Thursday, October 24, 2013

Replace PowerShell with the Command Prompt–But WHY?

I get a customised Google News page which brings up, amongst other things, recent news about PowerShell. This is a nice way of keeping up to date with news specifically about PowerShell and other things I am interested in.

This week, the applet I use to get news brought up an article entitled Replace PowerShell with the Command Prompt. I immediately clicked the hyperlink to discover details on how to change the Win+X Menu in Windows 8.1 back to Cmd.Exe.

WHY??? I felt myself asking! WHY Why anyone actually want to go backwards. A bit like replacing Notepad with a link to Edlin (or VI) if you ask me. Almost all the traditional command line tools work perfectly in PowerShell. You use them with identical syntax and all that even if the output is just text and not objects they function just fine. A few applications use syntax that trips up PowerShell – but with the use of the the –% operator, you can continue to use the older syntax (as I describe in a Blog article titled Taming Wild Console Applications in PowerShell v3.

If you are using Windows 8.1, you should know by now that PowerShell is the future (and present!). Get used to it and learn to love it. And please, resist the temptation to go back!

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Anonymous said...

Powershell is slow. I could run tens of cmd.exe by the time it's fully loaded. Given that the my most frequently used console command is ping, Powershell loses.

mattypenny said...

I read the title of the original post the wrong way around. I read it as being about replacing cmd with Powershell - a much better idea :)

Although I should say - I do use vi (actually gvim with Powershell syntax highlighting enabled) rather than Notepad...

Thomas Lee said...
This comment has been removed by the author.
Thomas Lee said...

[re-added with hopefully fewer typos]

Depending on what version of PowerShell you use this may be an easy thing to fix (just use Ngen to move PowerShell to the GAC). It might also be due to things in your profile.

My version of PowerShell starts up on my main workstation in just under 4 seconds. That includes creating 8 PS drives, running all 4 profiles, loading a couple of modules, defining then using a couple of functions. By comparison, Cmd starts up in under a second.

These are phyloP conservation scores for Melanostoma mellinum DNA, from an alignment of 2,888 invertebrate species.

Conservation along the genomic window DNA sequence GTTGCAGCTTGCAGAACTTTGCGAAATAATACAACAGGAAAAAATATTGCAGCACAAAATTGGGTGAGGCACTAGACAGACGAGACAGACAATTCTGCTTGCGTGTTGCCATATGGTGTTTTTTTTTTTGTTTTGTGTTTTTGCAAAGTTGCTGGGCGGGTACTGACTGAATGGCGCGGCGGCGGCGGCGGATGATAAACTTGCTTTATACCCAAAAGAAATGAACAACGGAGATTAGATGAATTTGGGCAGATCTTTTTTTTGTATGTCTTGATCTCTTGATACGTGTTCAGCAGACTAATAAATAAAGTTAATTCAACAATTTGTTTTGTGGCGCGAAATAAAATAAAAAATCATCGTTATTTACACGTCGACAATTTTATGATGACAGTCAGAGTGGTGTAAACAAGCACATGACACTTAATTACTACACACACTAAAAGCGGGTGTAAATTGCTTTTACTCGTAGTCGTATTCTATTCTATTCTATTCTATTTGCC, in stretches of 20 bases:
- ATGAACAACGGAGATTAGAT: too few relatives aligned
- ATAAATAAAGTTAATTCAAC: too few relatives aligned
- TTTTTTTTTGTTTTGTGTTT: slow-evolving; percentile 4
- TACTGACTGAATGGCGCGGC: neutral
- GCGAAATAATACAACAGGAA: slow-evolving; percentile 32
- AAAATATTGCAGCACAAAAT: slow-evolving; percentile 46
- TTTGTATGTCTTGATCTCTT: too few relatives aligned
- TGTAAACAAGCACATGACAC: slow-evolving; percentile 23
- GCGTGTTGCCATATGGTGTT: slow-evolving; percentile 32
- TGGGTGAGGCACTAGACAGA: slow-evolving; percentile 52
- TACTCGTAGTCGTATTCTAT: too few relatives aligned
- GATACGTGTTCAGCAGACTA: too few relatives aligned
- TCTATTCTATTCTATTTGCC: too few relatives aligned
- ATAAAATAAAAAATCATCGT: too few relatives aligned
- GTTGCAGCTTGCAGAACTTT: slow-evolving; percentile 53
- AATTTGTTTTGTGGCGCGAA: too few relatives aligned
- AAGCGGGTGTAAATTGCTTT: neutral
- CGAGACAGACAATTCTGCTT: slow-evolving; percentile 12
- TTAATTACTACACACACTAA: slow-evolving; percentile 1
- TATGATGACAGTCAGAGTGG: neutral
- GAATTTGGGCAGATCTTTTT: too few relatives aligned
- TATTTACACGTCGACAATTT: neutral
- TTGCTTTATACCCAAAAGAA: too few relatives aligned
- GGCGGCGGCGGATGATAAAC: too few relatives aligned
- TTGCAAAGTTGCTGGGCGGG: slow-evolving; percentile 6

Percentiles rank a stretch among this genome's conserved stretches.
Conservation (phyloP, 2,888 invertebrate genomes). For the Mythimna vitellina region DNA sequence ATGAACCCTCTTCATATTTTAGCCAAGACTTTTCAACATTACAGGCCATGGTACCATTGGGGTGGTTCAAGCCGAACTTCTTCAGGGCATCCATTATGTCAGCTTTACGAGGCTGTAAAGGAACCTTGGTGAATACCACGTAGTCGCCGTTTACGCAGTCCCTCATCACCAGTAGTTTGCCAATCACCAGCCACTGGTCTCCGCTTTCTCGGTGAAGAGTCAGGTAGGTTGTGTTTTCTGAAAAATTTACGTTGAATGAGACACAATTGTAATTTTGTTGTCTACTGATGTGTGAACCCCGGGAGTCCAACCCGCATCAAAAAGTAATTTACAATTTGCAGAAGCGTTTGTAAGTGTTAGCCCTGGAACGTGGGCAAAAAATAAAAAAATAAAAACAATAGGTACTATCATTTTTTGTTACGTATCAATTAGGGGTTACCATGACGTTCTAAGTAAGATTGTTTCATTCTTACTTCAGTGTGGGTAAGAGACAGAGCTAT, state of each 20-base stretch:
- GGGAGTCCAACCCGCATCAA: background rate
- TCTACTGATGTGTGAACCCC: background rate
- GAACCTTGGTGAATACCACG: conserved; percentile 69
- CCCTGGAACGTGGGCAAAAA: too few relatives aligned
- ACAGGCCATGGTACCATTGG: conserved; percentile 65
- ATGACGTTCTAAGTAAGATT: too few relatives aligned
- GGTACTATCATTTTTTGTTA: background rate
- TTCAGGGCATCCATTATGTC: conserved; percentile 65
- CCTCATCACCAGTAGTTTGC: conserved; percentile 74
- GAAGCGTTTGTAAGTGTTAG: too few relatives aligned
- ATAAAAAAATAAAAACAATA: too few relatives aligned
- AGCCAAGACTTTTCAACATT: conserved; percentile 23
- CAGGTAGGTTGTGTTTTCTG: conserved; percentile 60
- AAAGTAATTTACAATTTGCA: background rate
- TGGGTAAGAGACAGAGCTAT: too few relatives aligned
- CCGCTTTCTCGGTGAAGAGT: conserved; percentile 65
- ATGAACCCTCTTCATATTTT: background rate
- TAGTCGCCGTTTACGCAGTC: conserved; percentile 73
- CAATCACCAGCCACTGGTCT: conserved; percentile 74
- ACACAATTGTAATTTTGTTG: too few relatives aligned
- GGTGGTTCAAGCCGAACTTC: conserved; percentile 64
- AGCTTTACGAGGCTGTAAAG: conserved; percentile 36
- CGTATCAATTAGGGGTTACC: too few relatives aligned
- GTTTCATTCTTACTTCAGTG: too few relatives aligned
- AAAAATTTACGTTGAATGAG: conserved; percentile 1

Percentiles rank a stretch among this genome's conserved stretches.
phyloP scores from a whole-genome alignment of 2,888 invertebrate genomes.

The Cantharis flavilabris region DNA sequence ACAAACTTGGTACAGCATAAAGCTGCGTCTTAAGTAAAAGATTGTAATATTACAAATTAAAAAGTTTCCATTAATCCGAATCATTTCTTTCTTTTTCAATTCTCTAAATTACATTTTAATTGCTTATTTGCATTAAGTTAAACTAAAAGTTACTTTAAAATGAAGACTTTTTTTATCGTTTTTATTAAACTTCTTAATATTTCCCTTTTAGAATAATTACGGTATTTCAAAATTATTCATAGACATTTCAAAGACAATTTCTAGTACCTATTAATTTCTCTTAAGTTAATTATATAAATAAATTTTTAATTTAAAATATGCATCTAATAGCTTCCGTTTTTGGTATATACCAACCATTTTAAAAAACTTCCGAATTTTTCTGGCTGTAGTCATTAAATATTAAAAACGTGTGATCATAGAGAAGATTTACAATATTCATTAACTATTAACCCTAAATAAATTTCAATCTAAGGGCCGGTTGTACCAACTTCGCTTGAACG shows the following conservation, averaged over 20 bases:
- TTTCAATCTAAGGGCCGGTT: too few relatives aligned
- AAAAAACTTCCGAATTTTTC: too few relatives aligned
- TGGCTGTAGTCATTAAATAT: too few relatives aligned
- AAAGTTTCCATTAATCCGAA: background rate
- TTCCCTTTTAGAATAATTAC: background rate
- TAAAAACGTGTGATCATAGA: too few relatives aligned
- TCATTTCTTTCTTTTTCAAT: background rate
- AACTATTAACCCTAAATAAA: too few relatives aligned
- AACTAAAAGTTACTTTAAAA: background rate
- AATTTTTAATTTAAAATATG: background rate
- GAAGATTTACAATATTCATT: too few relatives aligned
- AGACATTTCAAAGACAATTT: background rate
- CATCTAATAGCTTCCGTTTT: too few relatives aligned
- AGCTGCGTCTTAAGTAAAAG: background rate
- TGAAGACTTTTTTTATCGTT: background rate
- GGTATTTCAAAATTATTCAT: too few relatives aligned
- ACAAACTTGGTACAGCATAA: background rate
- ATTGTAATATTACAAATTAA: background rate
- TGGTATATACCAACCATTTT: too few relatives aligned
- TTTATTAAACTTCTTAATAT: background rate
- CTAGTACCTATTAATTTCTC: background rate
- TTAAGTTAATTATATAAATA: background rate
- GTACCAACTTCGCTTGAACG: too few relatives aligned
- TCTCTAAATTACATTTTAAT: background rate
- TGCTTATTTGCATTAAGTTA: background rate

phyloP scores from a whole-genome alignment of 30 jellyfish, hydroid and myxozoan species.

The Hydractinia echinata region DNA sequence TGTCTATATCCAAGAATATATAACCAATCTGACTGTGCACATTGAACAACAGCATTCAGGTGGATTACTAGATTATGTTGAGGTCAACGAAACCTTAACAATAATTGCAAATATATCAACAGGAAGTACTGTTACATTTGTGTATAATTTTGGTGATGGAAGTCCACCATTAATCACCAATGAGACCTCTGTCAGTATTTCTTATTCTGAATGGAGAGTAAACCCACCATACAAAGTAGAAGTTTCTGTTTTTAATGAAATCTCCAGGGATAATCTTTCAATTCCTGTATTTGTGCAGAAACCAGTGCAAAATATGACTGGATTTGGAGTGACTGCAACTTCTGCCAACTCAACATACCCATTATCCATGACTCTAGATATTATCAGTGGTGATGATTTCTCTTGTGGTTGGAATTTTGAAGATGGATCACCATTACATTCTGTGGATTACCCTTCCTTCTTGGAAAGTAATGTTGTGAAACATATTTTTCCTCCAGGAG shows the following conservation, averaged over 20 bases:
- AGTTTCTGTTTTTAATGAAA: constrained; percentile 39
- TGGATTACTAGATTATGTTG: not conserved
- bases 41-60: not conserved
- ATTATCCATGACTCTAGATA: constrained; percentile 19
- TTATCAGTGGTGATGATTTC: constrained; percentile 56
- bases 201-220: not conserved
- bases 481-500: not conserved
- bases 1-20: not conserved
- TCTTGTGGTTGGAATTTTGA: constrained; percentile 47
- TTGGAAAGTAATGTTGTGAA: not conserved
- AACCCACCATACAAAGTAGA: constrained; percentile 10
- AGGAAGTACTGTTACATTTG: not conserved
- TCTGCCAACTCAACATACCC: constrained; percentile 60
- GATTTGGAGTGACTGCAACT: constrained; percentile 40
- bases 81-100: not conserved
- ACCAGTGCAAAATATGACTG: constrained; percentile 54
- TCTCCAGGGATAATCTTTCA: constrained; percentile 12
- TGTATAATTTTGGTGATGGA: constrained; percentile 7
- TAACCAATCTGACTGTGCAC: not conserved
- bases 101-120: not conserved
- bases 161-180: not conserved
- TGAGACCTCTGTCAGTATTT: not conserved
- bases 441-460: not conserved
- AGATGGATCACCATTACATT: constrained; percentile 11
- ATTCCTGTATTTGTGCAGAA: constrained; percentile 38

So yes, there is a start-up difference. But you could probably not run 10 versions of cmd in the time it takes to start up. And even if you did, what then?

Once you start Cmd up, what do you have - just about everything requires you to start extra processes (i.e. run this command, run that command). Each of which take more time to start up than it takes to load and execute a cmdlet. You also have no direct access to the .NET framework, or all the thousands of task focused cmdlets and of course there's no pipeline. Don't forget there's the performance advantages of compiling functions - which doesn't happen with cmd.exe.

My analogy here: it took longer to start up Concorde than it did to start my Piper Arrow. And yes, I have sat in the cockpit, for real, of several Concorde trips and have .3 of an hour of left hand seat time n my log book. I also had a part share of a Piper Arrow (G-BNEE). My analogy is this: once you start up a Concorde, it would get you to where you wanted to go very, very quickly. Cmd just didn't have the speed or the legs.

Bottom line: if you lean PowerShell, you will quickly find it's power vastly exceeds what you can do with CMD.Exe.

So I concede raw start-up time is faster. And I concede that there is at least one built-in command in CMD.EXE that is not in PowerShell. But once you move beyond the fairly trivial and very exceptional edge cases, PowerShell is SO much more powerful than CMD will ever be.